Benz Micro Ace SL S, Cont.

I came back with some memorable experiences, hoping ditto for the reluctant Benz. Nada. Things were better, but not significantly so. Yes, there was copious detail, the bass lines were so well defined you could run your fingers down them, the soundstage was deep and wide, and there was “air” a plenty around the performers and instruments.

But when musically pushed, things fell apart. I much preferred the just previous Talisman cartridge, which, although not as detailed nor offering as much bass punch as the Benz, was altogether more satisfying to listen to, with its finely honed sense of rhythm and balance. And more important, it offered up a much more accurate presentation than the Benz, as things sounded like the things were supposed to sound.

I was all set to pack it in and send the Benz back to Musical Surroundings. But then I thought, hey, what's to lose by playing around with the Nova's extensive settings? First, I reset the load switches to 50K ohms. Yow! What a difference!

The unhappiness that had been plaguing my hapless piano players and the chanteuses at the high mid and upper reaches was gone. The bass was also less wooly and much tighter, in total contradiction to common resistive reason. Other musical matters were also definitely opening up, so at least that much was consistent with conventional setting thinking. Things were finally settling down and snapping into audible focus. I was now starting to enjoy the music.

But wait. There's more! I cut the Nova's gain down from 60dB to just 50dB. Audible conclusions improved yet again.

Why stop now? I took the resistive plunge and went all in. I popped the Nova's DIP switches to 100K. Was I about to see the Benz's red acrylic shell go all Chernobyl? Would the lights in our high rise building dim, then blink out? Nope. None of that. Remarkably I was now getting the full musical megillah. The Benz was on full song now, belting out its little low voltage heart.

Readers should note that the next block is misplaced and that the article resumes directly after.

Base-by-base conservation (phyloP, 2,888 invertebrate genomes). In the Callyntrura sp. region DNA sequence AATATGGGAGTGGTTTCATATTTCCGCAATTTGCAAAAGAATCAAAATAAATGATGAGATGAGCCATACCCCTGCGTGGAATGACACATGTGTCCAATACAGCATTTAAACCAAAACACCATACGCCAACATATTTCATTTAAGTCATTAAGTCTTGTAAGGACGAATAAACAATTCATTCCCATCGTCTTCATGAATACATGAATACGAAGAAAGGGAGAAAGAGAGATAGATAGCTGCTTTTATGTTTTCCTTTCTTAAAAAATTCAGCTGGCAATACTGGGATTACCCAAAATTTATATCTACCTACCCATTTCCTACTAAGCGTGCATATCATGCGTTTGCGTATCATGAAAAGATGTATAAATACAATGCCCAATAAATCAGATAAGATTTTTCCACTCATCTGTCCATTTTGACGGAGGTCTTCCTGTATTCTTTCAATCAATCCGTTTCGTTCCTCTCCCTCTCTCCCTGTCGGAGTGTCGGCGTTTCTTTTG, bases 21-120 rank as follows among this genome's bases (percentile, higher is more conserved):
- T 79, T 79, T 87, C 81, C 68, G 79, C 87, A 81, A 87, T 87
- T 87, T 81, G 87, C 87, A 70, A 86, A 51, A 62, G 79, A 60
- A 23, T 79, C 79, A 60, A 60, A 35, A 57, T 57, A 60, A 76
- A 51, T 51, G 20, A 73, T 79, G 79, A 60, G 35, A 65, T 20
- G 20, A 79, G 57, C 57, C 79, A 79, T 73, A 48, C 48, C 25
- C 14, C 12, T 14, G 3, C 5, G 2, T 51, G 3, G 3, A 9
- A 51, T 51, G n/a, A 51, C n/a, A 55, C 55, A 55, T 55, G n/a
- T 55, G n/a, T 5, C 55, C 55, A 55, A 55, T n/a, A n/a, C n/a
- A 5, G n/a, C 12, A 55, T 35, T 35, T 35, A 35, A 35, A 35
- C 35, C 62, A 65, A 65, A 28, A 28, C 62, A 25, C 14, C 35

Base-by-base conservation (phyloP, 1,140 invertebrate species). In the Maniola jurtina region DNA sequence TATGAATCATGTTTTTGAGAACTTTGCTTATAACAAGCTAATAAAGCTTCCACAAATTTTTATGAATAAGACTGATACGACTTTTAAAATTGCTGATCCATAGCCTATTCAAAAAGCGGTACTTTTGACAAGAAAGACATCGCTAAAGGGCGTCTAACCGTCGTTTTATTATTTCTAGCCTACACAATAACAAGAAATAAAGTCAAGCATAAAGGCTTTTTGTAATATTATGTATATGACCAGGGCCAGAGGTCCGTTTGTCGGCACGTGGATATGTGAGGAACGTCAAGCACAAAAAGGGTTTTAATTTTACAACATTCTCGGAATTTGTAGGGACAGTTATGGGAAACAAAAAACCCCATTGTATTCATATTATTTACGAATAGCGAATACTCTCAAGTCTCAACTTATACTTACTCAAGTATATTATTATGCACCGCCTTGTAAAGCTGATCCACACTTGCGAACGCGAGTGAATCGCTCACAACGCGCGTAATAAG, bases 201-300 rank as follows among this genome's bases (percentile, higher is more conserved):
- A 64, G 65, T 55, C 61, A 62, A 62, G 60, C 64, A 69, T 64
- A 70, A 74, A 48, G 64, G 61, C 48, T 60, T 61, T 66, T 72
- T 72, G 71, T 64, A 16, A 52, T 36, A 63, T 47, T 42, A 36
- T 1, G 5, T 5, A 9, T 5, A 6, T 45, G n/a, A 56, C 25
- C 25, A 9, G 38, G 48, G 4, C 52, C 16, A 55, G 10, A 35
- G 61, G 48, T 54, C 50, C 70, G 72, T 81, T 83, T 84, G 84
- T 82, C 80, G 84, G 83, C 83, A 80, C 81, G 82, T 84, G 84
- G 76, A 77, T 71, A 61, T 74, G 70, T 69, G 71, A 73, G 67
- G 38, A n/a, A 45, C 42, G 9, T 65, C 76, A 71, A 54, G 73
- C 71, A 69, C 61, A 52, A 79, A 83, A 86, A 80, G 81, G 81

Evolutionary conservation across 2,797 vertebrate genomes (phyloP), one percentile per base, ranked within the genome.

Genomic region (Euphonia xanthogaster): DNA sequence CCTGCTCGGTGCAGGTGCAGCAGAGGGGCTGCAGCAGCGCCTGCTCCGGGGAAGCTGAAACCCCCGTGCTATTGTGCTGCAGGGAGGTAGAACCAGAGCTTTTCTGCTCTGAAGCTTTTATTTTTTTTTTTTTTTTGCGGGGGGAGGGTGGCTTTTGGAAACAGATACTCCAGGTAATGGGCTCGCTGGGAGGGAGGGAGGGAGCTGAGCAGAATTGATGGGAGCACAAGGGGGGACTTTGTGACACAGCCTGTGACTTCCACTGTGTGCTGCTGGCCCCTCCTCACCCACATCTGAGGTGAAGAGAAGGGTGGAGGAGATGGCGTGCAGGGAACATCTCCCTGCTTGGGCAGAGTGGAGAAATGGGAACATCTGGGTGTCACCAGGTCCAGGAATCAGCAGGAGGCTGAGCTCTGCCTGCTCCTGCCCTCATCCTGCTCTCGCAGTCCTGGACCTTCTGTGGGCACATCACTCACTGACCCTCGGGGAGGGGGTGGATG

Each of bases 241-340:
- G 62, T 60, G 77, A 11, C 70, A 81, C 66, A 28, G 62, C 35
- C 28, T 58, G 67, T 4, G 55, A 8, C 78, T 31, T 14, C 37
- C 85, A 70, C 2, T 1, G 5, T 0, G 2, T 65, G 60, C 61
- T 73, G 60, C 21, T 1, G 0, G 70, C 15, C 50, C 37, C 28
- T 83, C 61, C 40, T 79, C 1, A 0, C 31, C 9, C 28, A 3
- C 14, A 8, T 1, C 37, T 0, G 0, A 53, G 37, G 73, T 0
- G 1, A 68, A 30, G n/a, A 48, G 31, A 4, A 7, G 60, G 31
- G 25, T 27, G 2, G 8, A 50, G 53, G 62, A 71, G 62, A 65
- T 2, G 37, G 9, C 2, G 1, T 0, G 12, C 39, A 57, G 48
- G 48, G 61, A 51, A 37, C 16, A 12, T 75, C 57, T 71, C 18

How to explain the suddenly great results? Beats the shit out of me.

All I knew was I began throwing album after album at the Benz, fully half expecting to see it light up the black vinyl sky in a shower of resistive sparks. It never happened.

Some of my set pieces for gauging how well the audible world holds together in a review includes two cuts from two about as different albums as you can imagine. The first track is the final cut from Sgt. Pepper Lonely Hearts Club Band, “A Day In The Life” (I have the original Capitol/EMI album, not a reissue). The second torture cut is track one, side 2, “Act III, Introduction” from Prokofiev's Romeo and Juliet, performed by Erich Leinsdorf conducting the Los Angeles Philharmonic (Sheffield Lab “Direct Disc Recording”, LAB 8, SL25-SL26).

A Day In The Life, when it reaches full zonker mode in a couple of LSD places, will twist you up and spit your brain cells out. The Introduction in Part III of Romeo, et al, does the same musical wind up, smack you upside the head thing. If any part of your vinyl playback chain is weak, these are two groovy places where you will discover it.

If you can easily peer into either full-on chaotic mix, pick out all the distinctive bits, yet still be musically moved, then you have a vinyl winner. The Benz sailed through all this Musical Mishegas like it was on mood stabilizers.

And so it went, album after album. The Benz offered up huge amounts of detail, a big soundstage, solid rocking bass, and all the other spinning black checklist items. My tinkly pianos suddenly grew a full Badwin body, offering both verve and subtlety as required. The females rejoiced as they rediscovered their voices. On rock I could clearly pick out the bass line and follow it up or down as it drove the beat. On jazz, saxes had geysers of human-steamed air pouring out of them. For large classical works, massed strings knew their proper place in the greater scheme of things, while making ample room for a solo clarinet or such if one cared to show up.

The Benz vigorously tried to sort out and weave together all these various bits into a musical whole cloth. It mostly succeeded. But to pull off this high-end hat trick of having all your high definition details, plus a musically just right experience is going to cost you way more than 700 bucks; you are now moving into the realm of multi-thousand dollar cartridges. That's what they are paid for, folks.

Bottom line: To get the best out of the Benz Micro Ace SL S cartridge you must have the right pairing with a good phono preamp; preferably one as flexible and fine as the Nova Phonomena. All happily matched and mated and properly set up, this Ruby Red Benz is very much recommended, something I never thought I would be saying when I first started down this review path.

Do it right, and it's $700 well spent.

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